Working gas in underground storage decreased to 1,942 Bcf as of Friday, February 8, according to EIA’s Weekly Natural Gas Storage Report. The implied net withdrawal of 120 Bcf for the report week was about 28 percent lower than the 5-year average of 167 Bcf and about 53 percent lower than last year’s withdrawal of 254 Bcf (see Storage Figure). Currently, working gas stocks remain 109 Bcf or 5.9 percent above the 5-year average, but 183 Bcf or 8.6 percent below last year’s level of 2,125 Bcf.


While withdrawals in the East and Producing regions were both below the 5-year average and last year’s levels, net withdrawals in the West region differed significantly. This week’s net withdrawal of 27 Bcf in the West region significantly exceeded the 5-year average net withdrawal of 18 Bcf and last year’s net withdrawal of 13 Bcf. The magnitude of the West region’s net withdrawal is likely the result of the temperatures that were recorded in the area for the week.  As measured by heating degree-days (HDD), temperatures in the Pacific and Mountain Census Divisions (the Census Divisions that most closely correspond to the West storage region) were 33 and 16 percent colder than normal and 15 and 53 percent colder than last year, respectively. Temperatures in all other Census Divisions in the Lower 48 States, however, were at least 25 percent warmer than normal and 32 percent warmer than last year.  Temperatures for the Lower 48 States as a whole were 16 percent warmer than normal and 33 percent warmer than last year. (see Temperature Maps and Data)




Other Market Trends:

EIA Releases February 2008 Short-Term Energy Outlook: In its latest Short-Term Energy Outlook (STEO), released February 12, the Energy Information Administration (EIA) reported that the Henry Hub spot price averaged $7.17 per thousand cubic feet (Mcf) in 2007.  EIA projects that the Henry Hub spot price will continue to increase, reaching an average of about $7.83 per Mcf in 2008 and 7.93 per Mcf in 2009. As of January 2008, the Henry Hub spot price averaged $8.25 per Mcf, which was $0.92 more than the December spot price.  With the assumption that temperatures will remain cold, but near normal during the first quarter, prices during the first 3 months of 2008 are expected to be $0.77 per Mcf higher than last year during the same period.  Total natural gas consumption is expected to increase by 0.9 percent in 2008 and by 1.0 percent in 2009.  The expected growth in natural gas consumption in 2008 is due to the residential and commercial sectors because of the expected slightly colder winter months on average. Consumption in the electric power sector is expected to remain relatively unchanged in 2008 because of the projected milder summer this year compared with last.  U.S. marketed natural gas production is projected to increase by 2.2 percent in 2008 and by 0.8 percent in 2009.  The expected increase in 2008 is mainly a result of the planned startup of new deepwater Gulf of Mexico supply infrastructure, as well as continued production growth from unconventional reserve basins in the lower 48 onshore region.  Liquefied natural gas (LNG) imports are expected to average about 788 billion cubic feet (Bcf) in 2008, which is a 1.8 percent increase compared with the 2007 imports.  Working gas in storage was 2,062 Bcf as of February 1, 2008, which was 62 Bcf above the 5-year average (2003-2007).  This month’s STEO includes a special report on non-OPEC petroleum supply growth, which is expected to surpass that in recent years because of the large number of new oil projects scheduled to come online in 2008 and 2009.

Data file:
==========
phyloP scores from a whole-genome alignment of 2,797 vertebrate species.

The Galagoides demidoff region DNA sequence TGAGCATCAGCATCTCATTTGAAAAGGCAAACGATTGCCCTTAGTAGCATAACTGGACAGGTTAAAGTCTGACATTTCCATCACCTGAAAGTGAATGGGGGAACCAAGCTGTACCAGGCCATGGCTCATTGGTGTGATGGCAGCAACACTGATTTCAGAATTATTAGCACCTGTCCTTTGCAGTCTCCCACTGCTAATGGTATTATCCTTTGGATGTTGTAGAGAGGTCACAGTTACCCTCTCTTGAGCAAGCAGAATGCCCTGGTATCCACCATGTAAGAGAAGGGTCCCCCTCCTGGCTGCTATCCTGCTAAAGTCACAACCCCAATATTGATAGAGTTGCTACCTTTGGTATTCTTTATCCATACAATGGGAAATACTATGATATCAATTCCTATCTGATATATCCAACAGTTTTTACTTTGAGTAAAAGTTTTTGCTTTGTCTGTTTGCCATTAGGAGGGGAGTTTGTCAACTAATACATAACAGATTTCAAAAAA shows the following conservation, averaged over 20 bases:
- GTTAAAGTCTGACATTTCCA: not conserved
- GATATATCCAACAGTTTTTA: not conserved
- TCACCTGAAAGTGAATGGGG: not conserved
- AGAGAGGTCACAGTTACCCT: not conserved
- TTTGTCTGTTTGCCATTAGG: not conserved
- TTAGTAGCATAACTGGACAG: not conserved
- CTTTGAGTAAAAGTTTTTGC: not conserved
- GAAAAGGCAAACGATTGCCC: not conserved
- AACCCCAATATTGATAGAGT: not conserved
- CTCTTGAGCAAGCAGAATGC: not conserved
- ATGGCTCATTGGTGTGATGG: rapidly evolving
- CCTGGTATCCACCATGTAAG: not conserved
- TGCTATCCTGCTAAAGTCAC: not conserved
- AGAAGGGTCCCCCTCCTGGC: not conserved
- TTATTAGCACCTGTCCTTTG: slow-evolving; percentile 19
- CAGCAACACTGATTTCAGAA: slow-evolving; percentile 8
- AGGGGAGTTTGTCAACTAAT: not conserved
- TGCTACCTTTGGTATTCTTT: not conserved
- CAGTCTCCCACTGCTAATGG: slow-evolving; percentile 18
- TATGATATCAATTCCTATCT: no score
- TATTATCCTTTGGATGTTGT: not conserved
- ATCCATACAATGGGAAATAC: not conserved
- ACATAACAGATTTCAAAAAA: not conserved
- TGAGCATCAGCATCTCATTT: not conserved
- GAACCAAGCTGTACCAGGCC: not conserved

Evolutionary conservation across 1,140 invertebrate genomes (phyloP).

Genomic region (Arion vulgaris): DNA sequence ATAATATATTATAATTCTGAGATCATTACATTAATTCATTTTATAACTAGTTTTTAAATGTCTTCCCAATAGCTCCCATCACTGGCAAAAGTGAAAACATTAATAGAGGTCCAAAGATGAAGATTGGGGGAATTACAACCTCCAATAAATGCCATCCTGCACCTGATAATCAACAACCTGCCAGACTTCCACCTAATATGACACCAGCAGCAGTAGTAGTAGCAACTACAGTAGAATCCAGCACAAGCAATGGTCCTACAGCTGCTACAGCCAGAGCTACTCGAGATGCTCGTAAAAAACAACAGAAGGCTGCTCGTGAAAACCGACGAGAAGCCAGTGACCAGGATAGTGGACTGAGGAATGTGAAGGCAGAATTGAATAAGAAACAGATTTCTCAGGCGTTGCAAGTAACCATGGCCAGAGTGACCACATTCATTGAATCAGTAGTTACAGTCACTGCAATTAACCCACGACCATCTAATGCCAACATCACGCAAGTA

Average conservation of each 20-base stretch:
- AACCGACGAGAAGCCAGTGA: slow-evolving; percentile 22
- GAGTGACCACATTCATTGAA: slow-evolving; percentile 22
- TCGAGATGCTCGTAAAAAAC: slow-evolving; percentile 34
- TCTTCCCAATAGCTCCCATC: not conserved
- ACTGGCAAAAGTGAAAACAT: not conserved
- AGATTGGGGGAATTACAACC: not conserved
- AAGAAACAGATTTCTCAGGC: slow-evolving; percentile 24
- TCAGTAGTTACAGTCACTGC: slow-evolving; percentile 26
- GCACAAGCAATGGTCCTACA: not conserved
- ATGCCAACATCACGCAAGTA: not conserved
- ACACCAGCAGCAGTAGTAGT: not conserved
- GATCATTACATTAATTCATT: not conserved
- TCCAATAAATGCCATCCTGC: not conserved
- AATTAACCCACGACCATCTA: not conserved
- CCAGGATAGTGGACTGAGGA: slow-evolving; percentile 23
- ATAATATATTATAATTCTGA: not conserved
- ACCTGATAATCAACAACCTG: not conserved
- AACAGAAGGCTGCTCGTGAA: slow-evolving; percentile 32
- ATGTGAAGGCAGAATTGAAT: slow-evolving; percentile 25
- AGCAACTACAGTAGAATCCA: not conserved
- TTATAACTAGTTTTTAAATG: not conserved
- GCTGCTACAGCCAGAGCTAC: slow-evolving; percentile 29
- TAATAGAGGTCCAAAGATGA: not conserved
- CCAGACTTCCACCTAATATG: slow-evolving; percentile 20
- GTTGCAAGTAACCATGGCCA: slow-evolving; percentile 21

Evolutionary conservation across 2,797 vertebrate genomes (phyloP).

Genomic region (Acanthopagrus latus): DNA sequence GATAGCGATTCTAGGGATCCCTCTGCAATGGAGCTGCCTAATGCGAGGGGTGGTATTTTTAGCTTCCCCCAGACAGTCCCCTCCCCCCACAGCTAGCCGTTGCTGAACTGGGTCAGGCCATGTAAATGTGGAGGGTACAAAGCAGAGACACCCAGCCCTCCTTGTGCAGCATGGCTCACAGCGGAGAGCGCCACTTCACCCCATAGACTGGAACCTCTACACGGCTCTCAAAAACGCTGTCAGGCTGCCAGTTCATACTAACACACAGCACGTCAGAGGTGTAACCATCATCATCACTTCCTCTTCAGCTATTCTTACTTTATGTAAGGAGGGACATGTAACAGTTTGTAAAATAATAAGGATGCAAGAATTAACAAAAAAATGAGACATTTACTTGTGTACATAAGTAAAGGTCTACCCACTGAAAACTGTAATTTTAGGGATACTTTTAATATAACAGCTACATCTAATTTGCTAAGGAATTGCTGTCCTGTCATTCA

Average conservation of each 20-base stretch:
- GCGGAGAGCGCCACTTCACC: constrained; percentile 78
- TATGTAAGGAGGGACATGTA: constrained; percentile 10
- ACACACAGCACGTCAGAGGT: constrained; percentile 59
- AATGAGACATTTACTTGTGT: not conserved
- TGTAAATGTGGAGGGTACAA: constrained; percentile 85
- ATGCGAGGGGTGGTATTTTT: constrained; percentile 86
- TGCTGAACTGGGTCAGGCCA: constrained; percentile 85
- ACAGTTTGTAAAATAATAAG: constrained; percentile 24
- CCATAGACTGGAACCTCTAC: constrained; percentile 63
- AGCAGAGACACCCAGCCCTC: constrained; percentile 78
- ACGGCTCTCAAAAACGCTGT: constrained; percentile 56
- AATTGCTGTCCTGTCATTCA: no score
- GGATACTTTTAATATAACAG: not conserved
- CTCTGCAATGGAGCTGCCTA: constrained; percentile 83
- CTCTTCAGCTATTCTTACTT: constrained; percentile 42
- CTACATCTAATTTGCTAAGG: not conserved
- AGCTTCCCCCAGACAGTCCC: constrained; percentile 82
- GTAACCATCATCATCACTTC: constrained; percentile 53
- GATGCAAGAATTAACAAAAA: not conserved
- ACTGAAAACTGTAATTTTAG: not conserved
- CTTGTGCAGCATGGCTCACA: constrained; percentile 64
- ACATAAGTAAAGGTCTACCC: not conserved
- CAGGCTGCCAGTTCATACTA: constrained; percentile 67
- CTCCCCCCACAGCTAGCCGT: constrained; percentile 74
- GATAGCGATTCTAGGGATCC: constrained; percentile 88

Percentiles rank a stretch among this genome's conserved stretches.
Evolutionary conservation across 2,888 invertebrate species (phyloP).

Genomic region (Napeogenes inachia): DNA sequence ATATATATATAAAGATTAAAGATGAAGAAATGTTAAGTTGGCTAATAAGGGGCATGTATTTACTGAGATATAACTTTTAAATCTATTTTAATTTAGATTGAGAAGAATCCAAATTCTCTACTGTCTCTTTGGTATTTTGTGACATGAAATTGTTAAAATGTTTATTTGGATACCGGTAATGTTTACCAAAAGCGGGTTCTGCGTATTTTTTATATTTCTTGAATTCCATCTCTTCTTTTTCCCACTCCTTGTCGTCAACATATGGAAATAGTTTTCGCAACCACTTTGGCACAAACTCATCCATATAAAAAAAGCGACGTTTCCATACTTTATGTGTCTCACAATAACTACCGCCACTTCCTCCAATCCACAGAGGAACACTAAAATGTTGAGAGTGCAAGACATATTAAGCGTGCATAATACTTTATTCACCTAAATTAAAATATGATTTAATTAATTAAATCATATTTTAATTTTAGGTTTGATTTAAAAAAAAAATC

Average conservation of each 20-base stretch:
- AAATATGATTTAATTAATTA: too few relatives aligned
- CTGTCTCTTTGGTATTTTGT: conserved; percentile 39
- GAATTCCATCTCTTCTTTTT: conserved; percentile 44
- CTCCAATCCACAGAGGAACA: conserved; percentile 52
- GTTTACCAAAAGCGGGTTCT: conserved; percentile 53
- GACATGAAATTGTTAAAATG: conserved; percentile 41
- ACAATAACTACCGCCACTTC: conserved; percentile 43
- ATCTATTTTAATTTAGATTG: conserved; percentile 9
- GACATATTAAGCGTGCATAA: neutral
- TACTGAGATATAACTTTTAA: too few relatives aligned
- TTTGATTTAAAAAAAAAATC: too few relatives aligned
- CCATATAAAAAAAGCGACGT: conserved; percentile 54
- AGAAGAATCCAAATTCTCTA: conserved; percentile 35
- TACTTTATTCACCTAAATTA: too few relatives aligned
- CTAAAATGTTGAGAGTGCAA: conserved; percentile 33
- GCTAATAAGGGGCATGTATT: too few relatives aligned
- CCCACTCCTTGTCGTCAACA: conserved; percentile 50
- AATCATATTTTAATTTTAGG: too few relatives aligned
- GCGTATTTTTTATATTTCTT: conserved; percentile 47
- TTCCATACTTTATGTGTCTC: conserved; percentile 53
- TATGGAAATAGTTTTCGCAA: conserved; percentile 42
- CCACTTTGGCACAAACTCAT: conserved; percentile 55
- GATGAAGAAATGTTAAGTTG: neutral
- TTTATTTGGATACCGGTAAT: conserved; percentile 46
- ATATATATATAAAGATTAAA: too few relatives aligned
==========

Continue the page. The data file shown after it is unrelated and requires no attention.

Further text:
U.S. LNG Imports Reached Record Level in 2007:  U.S. Imports of liquefied natural gas (LNG) reached a record high in 2007, totaling the equivalent of 771 billion cubic feet (Bcf) of natural gas in gaseous form, according to data from the Office of Fossil Energy, U.S. Department of Energy. This volume was 32 percent higher than the volume in 2006 and 18 percent more than the previous record of 652 Bcf in 2004. LNG imports have substantially increased since early this decade, but growth has been uneven from year to year. In fact, the record volume in 2007 followed 2 consecutive years of decreases in 2005 and 2006.